- Museum number
Scenes from the Passion: Christ before Pilate and his scourging to left, to right the crowning with thorns and the Ecce Homo, scenes in the temple, with roofs of other buildings seen beyond; after Hans Memling
Brush drawing in black ink, touched with watercolour, on a sheet of cast gelatine (for tracing)
- Production date
- 1520-1540 (c.)
Height: 355 millimetres (max)
Width: 340 millimetres (max)
- Curator's comments
- These are three fragments from a group of eleven tracing drawings showing details traced from the 1470/1 Passion painting by Hans Memling ('Turin Passion'), now at the Galleria Sabauda, Turin, inv.no.8; see Dirk De Vos, 'Hans Memling: The Complete Works', London, 1994, cat.no.11. This scene is taken from the central part of the panel. For the other fragments see also SL,5218.211-215; SL,5218.217-218; and SL,5218.223.
The eleven sheets are drawn on a transparent film, suggesting they were traced from the original painting by an unidentified draughtsman. The material was analysed in 2002 concluding that "the unknown material is made of animal glue/gelatine which had probably been produced as a film cast from a hot solution" [CA2002/57].
The painting was made around 1470, commissioned by Tommaso Portinari, a Florentine banker for the Medici family based in Bruges (he and his wife, Maria Baroncelli, are depicted as donors in the lower corners of the panel). The panel could have been displayed in the Portinari home or in their parish church in Bruges (St James). Tommaso Portinari moved back to Florence in 1497 where he died in 1501. It is not known if he took the painting with him or if the panel only left Bruges after his death.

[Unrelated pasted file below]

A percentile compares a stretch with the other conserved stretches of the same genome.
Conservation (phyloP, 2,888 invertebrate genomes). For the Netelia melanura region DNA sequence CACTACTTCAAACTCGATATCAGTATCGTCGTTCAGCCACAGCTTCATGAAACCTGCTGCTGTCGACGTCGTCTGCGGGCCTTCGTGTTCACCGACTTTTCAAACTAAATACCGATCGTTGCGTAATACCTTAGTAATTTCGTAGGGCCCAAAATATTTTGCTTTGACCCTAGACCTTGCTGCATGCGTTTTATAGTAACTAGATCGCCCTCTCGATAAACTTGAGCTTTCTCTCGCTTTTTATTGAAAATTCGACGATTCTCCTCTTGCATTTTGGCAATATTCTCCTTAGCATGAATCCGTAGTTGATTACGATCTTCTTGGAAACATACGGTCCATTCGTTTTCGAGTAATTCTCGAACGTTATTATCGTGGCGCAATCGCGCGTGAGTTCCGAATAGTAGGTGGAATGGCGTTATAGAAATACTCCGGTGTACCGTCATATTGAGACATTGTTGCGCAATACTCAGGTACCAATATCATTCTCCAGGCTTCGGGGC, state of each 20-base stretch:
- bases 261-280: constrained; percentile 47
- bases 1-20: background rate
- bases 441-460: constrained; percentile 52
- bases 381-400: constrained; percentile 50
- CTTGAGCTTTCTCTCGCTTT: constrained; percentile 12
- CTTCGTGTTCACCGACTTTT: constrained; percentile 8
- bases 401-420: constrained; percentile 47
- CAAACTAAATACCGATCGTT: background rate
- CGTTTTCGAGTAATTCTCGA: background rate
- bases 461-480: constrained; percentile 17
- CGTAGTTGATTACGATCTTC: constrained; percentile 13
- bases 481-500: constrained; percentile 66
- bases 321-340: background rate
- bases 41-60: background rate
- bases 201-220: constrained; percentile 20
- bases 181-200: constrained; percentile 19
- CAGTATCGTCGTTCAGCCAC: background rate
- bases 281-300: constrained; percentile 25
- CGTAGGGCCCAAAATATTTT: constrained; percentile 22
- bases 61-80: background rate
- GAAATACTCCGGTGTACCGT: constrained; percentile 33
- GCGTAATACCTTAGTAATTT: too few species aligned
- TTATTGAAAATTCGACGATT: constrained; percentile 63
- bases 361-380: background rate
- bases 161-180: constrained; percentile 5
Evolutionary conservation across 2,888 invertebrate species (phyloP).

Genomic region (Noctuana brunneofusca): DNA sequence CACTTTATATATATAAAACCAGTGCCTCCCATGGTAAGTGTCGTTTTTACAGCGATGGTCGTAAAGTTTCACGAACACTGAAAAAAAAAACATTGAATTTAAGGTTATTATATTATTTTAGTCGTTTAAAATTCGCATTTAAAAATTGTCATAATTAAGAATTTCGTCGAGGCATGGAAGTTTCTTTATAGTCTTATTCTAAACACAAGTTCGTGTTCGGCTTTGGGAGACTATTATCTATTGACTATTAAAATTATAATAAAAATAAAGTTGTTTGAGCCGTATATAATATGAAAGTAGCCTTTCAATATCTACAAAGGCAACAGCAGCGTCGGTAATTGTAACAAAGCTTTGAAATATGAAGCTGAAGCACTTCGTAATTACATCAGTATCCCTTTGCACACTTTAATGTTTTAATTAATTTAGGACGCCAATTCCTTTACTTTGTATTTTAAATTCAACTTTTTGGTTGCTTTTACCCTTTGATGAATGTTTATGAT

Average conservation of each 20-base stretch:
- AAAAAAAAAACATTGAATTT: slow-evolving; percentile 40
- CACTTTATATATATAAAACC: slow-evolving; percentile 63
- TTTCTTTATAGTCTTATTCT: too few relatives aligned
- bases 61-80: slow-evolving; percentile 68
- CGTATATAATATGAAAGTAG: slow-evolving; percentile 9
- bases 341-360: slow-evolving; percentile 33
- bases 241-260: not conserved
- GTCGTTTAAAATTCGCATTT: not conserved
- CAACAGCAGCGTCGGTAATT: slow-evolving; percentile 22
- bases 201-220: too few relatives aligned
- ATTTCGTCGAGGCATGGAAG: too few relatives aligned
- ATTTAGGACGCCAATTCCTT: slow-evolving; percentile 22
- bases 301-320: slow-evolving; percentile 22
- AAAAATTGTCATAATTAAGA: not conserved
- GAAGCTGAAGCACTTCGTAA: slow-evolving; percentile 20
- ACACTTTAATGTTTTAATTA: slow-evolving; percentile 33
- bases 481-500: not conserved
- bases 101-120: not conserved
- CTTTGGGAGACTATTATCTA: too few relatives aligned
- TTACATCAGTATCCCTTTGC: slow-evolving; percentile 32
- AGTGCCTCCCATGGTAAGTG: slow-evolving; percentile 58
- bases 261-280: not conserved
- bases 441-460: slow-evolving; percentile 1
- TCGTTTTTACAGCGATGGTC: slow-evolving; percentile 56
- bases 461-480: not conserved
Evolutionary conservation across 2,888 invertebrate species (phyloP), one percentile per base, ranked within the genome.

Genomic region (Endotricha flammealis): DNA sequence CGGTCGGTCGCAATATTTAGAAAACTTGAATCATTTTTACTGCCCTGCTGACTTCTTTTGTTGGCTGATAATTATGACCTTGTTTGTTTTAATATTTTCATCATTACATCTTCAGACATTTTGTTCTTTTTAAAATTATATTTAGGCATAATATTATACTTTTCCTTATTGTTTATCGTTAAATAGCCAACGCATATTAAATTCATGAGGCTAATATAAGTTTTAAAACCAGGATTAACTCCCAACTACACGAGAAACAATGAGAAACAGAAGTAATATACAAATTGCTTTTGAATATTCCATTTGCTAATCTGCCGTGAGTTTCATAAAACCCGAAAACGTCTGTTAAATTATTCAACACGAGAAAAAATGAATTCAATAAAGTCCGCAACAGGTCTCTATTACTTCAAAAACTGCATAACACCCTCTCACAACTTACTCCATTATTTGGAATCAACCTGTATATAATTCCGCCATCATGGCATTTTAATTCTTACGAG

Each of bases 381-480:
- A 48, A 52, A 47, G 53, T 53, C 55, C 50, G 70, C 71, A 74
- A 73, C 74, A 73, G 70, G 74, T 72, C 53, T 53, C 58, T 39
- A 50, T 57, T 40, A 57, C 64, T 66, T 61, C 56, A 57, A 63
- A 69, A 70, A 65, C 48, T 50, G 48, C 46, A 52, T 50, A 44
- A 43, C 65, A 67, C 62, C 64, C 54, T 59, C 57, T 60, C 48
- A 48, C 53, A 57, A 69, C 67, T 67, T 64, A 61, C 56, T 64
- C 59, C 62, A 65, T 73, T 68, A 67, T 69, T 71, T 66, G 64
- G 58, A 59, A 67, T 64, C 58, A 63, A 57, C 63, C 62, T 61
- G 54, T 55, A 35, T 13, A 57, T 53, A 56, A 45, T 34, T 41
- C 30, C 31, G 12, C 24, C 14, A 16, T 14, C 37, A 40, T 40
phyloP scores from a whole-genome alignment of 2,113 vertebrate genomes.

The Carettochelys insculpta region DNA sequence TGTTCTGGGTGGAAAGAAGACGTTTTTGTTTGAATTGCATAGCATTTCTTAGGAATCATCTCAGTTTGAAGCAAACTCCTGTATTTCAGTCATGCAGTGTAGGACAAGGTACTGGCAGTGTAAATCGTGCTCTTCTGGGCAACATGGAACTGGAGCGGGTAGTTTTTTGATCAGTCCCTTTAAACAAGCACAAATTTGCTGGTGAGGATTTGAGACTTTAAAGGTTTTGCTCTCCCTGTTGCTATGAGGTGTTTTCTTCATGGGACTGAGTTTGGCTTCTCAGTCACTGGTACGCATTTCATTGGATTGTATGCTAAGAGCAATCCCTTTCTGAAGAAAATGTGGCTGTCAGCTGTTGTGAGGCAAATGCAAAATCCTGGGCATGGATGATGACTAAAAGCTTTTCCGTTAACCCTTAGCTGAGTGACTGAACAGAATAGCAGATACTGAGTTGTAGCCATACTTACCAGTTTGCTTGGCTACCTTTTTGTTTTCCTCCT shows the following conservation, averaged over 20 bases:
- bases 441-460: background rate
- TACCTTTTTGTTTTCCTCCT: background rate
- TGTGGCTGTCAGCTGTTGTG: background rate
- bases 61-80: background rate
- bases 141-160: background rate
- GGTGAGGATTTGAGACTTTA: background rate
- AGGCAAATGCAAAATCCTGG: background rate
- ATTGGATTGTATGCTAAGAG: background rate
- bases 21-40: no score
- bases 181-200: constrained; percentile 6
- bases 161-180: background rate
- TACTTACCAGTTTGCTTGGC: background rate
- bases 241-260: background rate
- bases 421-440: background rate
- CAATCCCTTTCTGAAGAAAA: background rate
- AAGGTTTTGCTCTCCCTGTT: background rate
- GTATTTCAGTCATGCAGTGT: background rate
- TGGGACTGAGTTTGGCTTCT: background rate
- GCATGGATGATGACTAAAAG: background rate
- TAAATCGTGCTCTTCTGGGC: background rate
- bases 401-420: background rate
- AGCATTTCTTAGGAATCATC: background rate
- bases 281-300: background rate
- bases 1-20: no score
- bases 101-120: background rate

The painting is then mentioned by Giorgio Vasari in his 1550 'Le Vite de' più eccellenti pittori, scultori, ed architettori' as in the collection of Cosimo de' Medici in Florence and commissioned by Portinari for his family church at Santa Maria Nuova. The painting was then donated to Pope Pius V between 1570 and 1572 who donated it to Dominican monastery of Bosco (plundered in 1796 by the French but hidden), after which it was given to King Vittorio Emanuele I in 1814. A copy of the painting is in the Lawrence Art Museum, Williamstown (US).
It is not clear if the present tracings were made while the painting was still in Bruges or later when it was in Florence. The drawing style suggest a draughtsman from the beginning of the sixteenth century. Colour notes in Dutch such as 'gout' (gold), 'rot' (red), 'wit' (white) point towards a Netherlandish draughtsman.
In an email [dated 14 May 2003] Fritz Koreny notes the stylistic similarities between these fragments and a sheet on vellum (but possibly the same tracing support as the present sheets) in the Rijksprentenkabinet, Amsterdam, inv.no.RP-T-1951-253 (showing St Barbara and scenes from her life); see K.G. Boon, 'Netherlandish Drawings of the Fifteenth and Sixteenth Centuries in the Rijksmuseum', Amsterdam, 1978, cat.no.534 (as Anonymous, "more likely that this drawing was done in Bruges in the second decade of the 16th century").
The Amsterdam sheet is described by Boon as in the same hand as a drawing on vellum (?) showing three scenes from the life of St Catherine (from a triptych), in the Kupferstichkabinett, Berlin, inv.no.12316; see E. Bock and J. Rosenberg, 'Staatliche Museen zu Berlin: Die Niederländischen Meister', Berlin, 1930, p.64, no illustration (as Anonymous, dated around 1510-20).
Some elements from the Memling's Turin Passion re-appear in later works, see for examples the scenes of the Flagellation of Christ and the Crowning with the Thorns which are copied exactly in the painting by the Master of the Bruges Passion Scenes in the National Gallery, London, inv.no.NG1087 (dated around 1510).
- Not on display
- Acquisition date
- Acquisition notes
- Transferred from the Department of Manuscripts.
- Prints and Drawings
- Registration number